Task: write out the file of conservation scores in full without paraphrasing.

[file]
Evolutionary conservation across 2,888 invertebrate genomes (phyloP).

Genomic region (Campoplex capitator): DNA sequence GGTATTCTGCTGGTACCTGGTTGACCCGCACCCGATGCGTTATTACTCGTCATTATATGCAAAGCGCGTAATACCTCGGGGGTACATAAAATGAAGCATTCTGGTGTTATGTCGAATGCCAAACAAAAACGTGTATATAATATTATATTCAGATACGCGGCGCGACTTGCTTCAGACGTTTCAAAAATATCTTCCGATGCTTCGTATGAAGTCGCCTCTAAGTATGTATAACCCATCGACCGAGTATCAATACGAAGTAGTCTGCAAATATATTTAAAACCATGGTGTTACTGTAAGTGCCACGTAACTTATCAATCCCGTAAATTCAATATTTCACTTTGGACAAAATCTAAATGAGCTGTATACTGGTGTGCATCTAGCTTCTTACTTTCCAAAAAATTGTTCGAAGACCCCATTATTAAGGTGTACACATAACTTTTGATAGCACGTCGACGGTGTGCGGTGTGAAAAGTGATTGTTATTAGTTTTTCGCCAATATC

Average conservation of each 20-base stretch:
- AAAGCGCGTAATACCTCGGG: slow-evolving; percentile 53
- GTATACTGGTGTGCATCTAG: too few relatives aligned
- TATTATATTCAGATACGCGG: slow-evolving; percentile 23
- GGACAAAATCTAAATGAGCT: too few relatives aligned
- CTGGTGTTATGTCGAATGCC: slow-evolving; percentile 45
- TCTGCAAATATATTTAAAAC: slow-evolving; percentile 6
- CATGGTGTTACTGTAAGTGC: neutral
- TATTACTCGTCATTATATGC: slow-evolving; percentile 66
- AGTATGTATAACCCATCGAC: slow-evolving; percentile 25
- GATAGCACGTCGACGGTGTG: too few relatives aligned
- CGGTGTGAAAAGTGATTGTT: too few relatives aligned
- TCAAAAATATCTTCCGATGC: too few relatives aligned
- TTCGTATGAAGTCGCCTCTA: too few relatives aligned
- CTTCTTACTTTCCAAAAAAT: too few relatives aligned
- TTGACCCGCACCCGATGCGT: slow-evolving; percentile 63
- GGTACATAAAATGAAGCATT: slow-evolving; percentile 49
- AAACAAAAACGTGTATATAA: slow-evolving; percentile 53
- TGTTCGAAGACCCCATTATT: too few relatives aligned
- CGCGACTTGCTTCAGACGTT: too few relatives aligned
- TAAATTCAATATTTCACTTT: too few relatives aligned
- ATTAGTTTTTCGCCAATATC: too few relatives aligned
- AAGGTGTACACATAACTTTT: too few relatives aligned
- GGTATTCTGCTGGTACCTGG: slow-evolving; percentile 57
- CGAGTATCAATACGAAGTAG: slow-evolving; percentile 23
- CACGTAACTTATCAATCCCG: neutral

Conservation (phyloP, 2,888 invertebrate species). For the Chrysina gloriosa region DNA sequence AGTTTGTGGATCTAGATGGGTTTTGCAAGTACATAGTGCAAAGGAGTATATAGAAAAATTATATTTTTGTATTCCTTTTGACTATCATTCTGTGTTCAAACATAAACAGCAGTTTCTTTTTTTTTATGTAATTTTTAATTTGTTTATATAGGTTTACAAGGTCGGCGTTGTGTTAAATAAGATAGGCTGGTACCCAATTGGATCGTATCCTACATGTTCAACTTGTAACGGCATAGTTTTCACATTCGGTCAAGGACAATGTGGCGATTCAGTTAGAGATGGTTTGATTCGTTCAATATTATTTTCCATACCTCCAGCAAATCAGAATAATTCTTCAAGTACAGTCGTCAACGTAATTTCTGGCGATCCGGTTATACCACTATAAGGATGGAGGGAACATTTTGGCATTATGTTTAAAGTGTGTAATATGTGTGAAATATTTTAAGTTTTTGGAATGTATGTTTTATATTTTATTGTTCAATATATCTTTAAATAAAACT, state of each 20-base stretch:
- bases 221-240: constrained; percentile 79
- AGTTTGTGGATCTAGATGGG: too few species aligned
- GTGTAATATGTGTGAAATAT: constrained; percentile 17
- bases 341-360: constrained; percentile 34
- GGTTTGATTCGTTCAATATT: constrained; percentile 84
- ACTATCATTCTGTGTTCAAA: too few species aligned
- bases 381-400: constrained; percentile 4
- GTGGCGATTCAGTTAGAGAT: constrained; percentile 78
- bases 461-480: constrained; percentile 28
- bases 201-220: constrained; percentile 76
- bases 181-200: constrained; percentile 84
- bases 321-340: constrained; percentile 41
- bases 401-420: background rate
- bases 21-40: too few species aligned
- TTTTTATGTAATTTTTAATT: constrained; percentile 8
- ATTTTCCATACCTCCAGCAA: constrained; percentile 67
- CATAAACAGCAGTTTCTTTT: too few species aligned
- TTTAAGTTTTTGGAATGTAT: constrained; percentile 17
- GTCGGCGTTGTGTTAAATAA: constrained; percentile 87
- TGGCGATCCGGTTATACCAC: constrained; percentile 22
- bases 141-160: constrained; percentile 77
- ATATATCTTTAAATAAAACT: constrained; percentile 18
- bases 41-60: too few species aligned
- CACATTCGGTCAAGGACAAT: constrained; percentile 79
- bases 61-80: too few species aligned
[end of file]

Evolutionary conservation across 2,888 invertebrate genomes (phyloP).

Genomic region (Campoplex capitator): DNA sequence GGTATTCTGCTGGTACCTGGTTGACCCGCACCCGATGCGTTATTACTCGTCATTATATGCAAAGCGCGTAATACCTCGGGGGTACATAAAATGAAGCATTCTGGTGTTATGTCGAATGCCAAACAAAAACGTGTATATAATATTATATTCAGATACGCGGCGCGACTTGCTTCAGACGTTTCAAAAATATCTTCCGATGCTTCGTATGAAGTCGCCTCTAAGTATGTATAACCCATCGACCGAGTATCAATACGAAGTAGTCTGCAAATATATTTAAAACCATGGTGTTACTGTAAGTGCCACGTAACTTATCAATCCCGTAAATTCAATATTTCACTTTGGACAAAATCTAAATGAGCTGTATACTGGTGTGCATCTAGCTTCTTACTTTCCAAAAAATTGTTCGAAGACCCCATTATTAAGGTGTACACATAACTTTTGATAGCACGTCGACGGTGTGCGGTGTGAAAAGTGATTGTTATTAGTTTTTCGCCAATATC

Average conservation of each 20-base stretch:
- AAAGCGCGTAATACCTCGGG: slow-evolving; percentile 53
- GTATACTGGTGTGCATCTAG: too few relatives aligned
- TATTATATTCAGATACGCGG: slow-evolving; percentile 23
- GGACAAAATCTAAATGAGCT: too few relatives aligned
- CTGGTGTTATGTCGAATGCC: slow-evolving; percentile 45
- TCTGCAAATATATTTAAAAC: slow-evolving; percentile 6
- CATGGTGTTACTGTAAGTGC: neutral
- TATTACTCGTCATTATATGC: slow-evolving; percentile 66
- AGTATGTATAACCCATCGAC: slow-evolving; percentile 25
- GATAGCACGTCGACGGTGTG: too few relatives aligned
- CGGTGTGAAAAGTGATTGTT: too few relatives aligned
- TCAAAAATATCTTCCGATGC: too few relatives aligned
- TTCGTATGAAGTCGCCTCTA: too few relatives aligned
- CTTCTTACTTTCCAAAAAAT: too few relatives aligned
- TTGACCCGCACCCGATGCGT: slow-evolving; percentile 63
- GGTACATAAAATGAAGCATT: slow-evolving; percentile 49
- AAACAAAAACGTGTATATAA: slow-evolving; percentile 53
- TGTTCGAAGACCCCATTATT: too few relatives aligned
- CGCGACTTGCTTCAGACGTT: too few relatives aligned
- TAAATTCAATATTTCACTTT: too few relatives aligned
- ATTAGTTTTTCGCCAATATC: too few relatives aligned
- AAGGTGTACACATAACTTTT: too few relatives aligned
- GGTATTCTGCTGGTACCTGG: slow-evolving; percentile 57
- CGAGTATCAATACGAAGTAG: slow-evolving; percentile 23
- CACGTAACTTATCAATCCCG: neutral

Conservation (phyloP, 2,888 invertebrate species). For the Chrysina gloriosa region DNA sequence AGTTTGTGGATCTAGATGGGTTTTGCAAGTACATAGTGCAAAGGAGTATATAGAAAAATTATATTTTTGTATTCCTTTTGACTATCATTCTGTGTTCAAACATAAACAGCAGTTTCTTTTTTTTTATGTAATTTTTAATTTGTTTATATAGGTTTACAAGGTCGGCGTTGTGTTAAATAAGATAGGCTGGTACCCAATTGGATCGTATCCTACATGTTCAACTTGTAACGGCATAGTTTTCACATTCGGTCAAGGACAATGTGGCGATTCAGTTAGAGATGGTTTGATTCGTTCAATATTATTTTCCATACCTCCAGCAAATCAGAATAATTCTTCAAGTACAGTCGTCAACGTAATTTCTGGCGATCCGGTTATACCACTATAAGGATGGAGGGAACATTTTGGCATTATGTTTAAAGTGTGTAATATGTGTGAAATATTTTAAGTTTTTGGAATGTATGTTTTATATTTTATTGTTCAATATATCTTTAAATAAAACT, state of each 20-base stretch:
- bases 221-240: constrained; percentile 79
- AGTTTGTGGATCTAGATGGG: too few species aligned
- GTGTAATATGTGTGAAATAT: constrained; percentile 17
- bases 341-360: constrained; percentile 34
- GGTTTGATTCGTTCAATATT: constrained; percentile 84
- ACTATCATTCTGTGTTCAAA: too few species aligned
- bases 381-400: constrained; percentile 4
- GTGGCGATTCAGTTAGAGAT: constrained; percentile 78
- bases 461-480: constrained; percentile 28
- bases 201-220: constrained; percentile 76
- bases 181-200: constrained; percentile 84
- bases 321-340: constrained; percentile 41
- bases 401-420: background rate
- bases 21-40: too few species aligned
- TTTTTATGTAATTTTTAATT: constrained; percentile 8
- ATTTTCCATACCTCCAGCAA: constrained; percentile 67
- CATAAACAGCAGTTTCTTTT: too few species aligned
- TTTAAGTTTTTGGAATGTAT: constrained; percentile 17
- GTCGGCGTTGTGTTAAATAA: constrained; percentile 87
- TGGCGATCCGGTTATACCAC: constrained; percentile 22
- bases 141-160: constrained; percentile 77
- ATATATCTTTAAATAAAACT: constrained; percentile 18
- bases 41-60: too few species aligned
- CACATTCGGTCAAGGACAAT: constrained; percentile 79
- bases 61-80: too few species aligned